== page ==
November, 1996: Willis Propp wrote a letter of explanation “To All of Concern,” dated November 9, 1996. He stated that "one of the Workers in Hungary, whose visa was soon to expire, was faced with the problem of being refused permission to remain in the country because the 'Group' she was representing was not a registered body in Hungary. Our sister who labours there was companion to the girl in question and she appealed urgently to us that we do something it about (sic) because any approach they made to the local authorities was to no avail and they needed help badly. Above that there was a deadline to meet. Hungary would accept our Registration as backing…we sought a Lawyer's aid and as a result a very complicated document was made up. We learned to our dismay that to be registered we had to become incorporated as a non-profit Society. While it was solely for the purpose of those in Authority, the document gave us a long handled name. We were hesitant to do it, but for the sake of our Workers in Hungary, we signed the document."

The incorporation of the fellowship gave the church/fellowship a legal identity along with the means to sponsor and support Workers going to preach in foreign countries. Reportedly, Willis Propp was responsible for the funding of Canadian Workers serving in foreign lands. The name of the sister Worker in distress was Anne Court from Scotland. She was the companion of Ester Laslo, an Alberta worker laboring in Hungary. Anne's name was not made public until the Dorey-Steingard case when Willis revealed it when questioned by an attorney, and it was recorded in the Court Transcript. Willis answered to an attorney: "It was because of the group of workers in Hungary and they required registration. That's the only reason we did it, because we didn't need it here. They just required backing from us."

Willis wrote: "We are in the process now of having the whole document cancelled, since it is not required in Canada…and we hope the matter will settle down in time" (Nov. 9, 1996 Letter). His hopes did not materialize. Things became even more unsettled.

Whether or not the church was incorporated was not the issue for some Friends. What was an issue was that the Workers continued to preach that the church did not have a Name and was not an organization, because those particular details are frequently used as evidence that they are the only right church on earth. Perhaps this Worker did not need to be in Hungary? Maybe God was working to get her out of Hungary and the Workers’ incorporation was actually usurping God's plan. Why didn’t the Workers rely on God to provide for the sister worker in a way that didn’t require taking The Name or organizing? Since when do the church's basic tenets not take priority? When does the end justify the means?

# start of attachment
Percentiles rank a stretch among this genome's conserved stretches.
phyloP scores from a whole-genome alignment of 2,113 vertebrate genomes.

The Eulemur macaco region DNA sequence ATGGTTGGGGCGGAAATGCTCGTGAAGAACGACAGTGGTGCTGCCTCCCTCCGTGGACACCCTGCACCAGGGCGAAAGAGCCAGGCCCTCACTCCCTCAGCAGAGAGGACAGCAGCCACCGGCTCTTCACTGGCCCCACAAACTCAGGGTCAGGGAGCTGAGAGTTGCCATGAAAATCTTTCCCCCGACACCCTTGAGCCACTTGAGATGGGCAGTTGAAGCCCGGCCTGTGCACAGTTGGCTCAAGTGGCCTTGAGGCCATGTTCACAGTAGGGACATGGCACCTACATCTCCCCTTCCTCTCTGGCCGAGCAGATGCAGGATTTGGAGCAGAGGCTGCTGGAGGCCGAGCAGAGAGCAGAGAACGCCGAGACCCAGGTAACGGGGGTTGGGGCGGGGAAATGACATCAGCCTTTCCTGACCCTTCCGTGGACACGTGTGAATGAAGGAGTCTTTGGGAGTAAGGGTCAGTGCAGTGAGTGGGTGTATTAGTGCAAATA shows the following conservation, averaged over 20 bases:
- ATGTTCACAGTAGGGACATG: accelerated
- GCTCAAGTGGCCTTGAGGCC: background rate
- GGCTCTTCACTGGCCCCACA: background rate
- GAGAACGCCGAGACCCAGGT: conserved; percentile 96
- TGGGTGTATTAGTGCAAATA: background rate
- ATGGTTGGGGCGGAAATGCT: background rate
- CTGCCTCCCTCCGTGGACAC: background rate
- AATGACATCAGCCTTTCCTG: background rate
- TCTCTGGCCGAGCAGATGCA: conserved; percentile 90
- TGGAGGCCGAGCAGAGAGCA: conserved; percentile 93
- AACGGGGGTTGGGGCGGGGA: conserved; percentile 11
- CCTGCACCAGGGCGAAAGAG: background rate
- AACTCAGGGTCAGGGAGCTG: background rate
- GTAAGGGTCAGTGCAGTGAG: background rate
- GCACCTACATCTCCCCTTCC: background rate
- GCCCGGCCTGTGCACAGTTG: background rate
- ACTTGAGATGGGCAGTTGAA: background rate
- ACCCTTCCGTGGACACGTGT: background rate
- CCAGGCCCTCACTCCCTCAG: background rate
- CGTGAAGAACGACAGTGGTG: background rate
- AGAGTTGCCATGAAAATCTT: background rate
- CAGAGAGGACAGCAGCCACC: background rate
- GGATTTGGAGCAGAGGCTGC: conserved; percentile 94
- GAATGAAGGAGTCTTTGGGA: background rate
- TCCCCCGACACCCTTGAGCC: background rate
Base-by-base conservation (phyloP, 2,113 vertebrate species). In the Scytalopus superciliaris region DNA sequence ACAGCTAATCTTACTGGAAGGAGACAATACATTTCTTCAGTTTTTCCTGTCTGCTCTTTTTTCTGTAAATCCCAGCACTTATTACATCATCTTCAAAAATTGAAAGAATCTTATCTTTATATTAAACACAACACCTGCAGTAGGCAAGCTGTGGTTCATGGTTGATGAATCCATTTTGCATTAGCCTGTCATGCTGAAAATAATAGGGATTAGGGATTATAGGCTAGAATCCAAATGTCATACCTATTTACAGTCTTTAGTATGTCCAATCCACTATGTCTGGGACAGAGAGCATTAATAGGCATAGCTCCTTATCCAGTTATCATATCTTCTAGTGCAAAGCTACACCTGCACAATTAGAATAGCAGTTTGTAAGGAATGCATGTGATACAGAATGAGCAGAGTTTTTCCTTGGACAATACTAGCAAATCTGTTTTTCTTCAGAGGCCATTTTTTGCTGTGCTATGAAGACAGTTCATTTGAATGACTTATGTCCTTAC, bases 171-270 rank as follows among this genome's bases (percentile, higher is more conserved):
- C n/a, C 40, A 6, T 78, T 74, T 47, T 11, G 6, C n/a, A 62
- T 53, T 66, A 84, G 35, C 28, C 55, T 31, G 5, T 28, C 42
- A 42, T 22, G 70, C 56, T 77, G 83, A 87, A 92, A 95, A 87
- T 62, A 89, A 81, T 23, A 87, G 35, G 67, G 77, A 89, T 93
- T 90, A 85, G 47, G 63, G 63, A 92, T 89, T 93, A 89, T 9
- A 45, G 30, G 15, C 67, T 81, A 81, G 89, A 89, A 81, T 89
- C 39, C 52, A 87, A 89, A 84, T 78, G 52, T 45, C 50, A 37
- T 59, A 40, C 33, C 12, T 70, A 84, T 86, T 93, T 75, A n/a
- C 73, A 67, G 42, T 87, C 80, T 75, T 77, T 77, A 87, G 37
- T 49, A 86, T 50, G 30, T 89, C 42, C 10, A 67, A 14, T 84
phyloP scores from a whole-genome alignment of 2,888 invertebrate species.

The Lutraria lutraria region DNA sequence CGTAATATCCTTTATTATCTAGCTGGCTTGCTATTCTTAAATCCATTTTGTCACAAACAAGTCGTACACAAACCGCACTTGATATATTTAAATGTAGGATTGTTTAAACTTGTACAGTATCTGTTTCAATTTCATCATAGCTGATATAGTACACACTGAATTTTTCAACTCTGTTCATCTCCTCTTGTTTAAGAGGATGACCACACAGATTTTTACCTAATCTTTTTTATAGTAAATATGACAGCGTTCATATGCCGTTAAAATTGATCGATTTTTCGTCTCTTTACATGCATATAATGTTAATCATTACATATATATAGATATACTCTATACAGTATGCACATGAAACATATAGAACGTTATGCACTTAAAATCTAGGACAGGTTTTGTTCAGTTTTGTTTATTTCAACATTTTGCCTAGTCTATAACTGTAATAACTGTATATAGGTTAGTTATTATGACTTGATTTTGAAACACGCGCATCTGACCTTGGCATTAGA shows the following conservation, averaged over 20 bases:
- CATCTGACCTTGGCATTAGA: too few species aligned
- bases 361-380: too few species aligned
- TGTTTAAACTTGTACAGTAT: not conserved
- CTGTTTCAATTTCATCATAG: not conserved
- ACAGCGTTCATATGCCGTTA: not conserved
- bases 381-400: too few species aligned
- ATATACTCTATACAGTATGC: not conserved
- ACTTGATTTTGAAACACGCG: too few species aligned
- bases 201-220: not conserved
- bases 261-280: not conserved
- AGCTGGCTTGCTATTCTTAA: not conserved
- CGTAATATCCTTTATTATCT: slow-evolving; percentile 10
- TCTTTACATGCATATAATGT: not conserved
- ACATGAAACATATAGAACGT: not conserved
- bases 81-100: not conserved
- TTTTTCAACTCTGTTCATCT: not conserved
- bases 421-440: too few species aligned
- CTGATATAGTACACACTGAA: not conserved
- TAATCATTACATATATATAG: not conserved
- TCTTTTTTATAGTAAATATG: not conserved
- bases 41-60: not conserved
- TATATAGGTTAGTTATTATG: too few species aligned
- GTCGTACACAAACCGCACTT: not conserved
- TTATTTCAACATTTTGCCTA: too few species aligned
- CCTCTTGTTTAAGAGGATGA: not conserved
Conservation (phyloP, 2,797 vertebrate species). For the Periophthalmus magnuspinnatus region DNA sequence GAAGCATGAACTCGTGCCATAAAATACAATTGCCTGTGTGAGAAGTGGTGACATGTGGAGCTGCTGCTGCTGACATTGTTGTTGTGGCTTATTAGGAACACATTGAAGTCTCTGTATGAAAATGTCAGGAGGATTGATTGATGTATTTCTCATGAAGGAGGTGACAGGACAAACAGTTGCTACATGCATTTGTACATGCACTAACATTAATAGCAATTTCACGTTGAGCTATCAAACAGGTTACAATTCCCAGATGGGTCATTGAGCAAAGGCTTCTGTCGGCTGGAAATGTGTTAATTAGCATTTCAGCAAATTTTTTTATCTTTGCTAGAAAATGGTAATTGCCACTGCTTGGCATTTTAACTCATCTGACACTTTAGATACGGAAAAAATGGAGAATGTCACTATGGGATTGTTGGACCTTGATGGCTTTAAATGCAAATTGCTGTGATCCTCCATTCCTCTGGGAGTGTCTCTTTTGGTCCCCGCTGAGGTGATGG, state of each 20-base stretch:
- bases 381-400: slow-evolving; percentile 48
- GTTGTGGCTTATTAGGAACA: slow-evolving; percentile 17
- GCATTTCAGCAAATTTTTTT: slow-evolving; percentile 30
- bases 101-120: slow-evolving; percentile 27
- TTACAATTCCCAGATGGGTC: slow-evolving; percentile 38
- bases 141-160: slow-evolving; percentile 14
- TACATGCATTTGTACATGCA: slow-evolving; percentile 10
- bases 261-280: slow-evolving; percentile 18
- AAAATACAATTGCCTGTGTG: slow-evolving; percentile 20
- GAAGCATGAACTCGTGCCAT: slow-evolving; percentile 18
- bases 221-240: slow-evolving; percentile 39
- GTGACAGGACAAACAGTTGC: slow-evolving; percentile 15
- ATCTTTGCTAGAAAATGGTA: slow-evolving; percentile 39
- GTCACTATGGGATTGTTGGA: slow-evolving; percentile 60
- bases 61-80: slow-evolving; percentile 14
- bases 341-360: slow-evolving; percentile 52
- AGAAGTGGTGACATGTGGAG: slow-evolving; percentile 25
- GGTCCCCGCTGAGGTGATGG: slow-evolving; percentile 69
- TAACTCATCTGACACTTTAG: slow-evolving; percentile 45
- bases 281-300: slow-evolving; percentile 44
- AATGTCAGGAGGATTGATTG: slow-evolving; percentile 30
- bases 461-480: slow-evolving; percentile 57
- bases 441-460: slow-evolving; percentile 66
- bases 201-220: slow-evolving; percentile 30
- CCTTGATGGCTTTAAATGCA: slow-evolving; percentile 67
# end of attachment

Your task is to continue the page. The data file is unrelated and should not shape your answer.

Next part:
Just nine days after his first letter of explanation, Willis Propp wrote a letter of apology “To Whom It May Concern,” dated November 18, 1996. He stated "The concept of the Document of Registration that was drawn up and filed in Alberta, Canada, on the 5th day of May, 1995, was totally contrary to the basic tenets of our fellowship, and so was totally wrong. I, Willis Propp, acted unilaterally without due consultation with my seniors in the ministry, which made my action totally wrong…I assume full responsibility for involving in this process my fellow Workers in Alberta…I have instructed a lawyer on November 8, 1996, to have the said Document completely revoked. Attached is a copy of this dissolution."

The Alberta Society of Christian Assemblies was voluntarily dissolved on December 11, 1996.
Link to the Certificate of Dissolution.

Willis Propp stated that the incorporation was for a Worker in Hungary; however, it is questionable as to whether or not it was used for that purpose. When the Hungarian Government was asked whether there were missionaries in Hungary representing the Alberta Society of Christian Assemblies, a reply received from Hungarian Ministry of Interiors, Szentirmai ILdiko, stated: "With reference to your message 13rd February, 1997, I wish to inform you that our country have not missionaries representing a group known as 'Alberta Society of Christian Assemblies.' Case closed. Sincerely, Ivan Platthy." NOTE: Ivan Platthy was the State Secretary for Religious Affairs in Hungary.

However, at the Dorey-Steingard trial, Willis explained "they just said that they had checked it out and it wasn't true, but they didn't realize that Hungary -- our Workers in Hungary made their own application. We only backed it...I don't know who did the search, but they searched for our incorporation in Hungary and couldn't find it... (Transcript pp. 126-127)

However, some of the Friends were not persuaded that the situation in Hungary was Willis Propp's real reason for incorporating.


2. Details that Disturbed the Friends

For about three years, a number of Friends tried to discuss some issues that troubled them with various Workers, including overseers for Western Canada and the U.S. West Coast. They were concerned about the incorporation; about immorality among some on the Alberta Workers’ Staff; about Workers keeping their inheritances, investments, funding from wills and estates; arrogance of senior Workers, and more. To some Friends, some of the Workers’ actions appeared to be somewhat unscriptural, immoral, unethical and even verged on being illegal.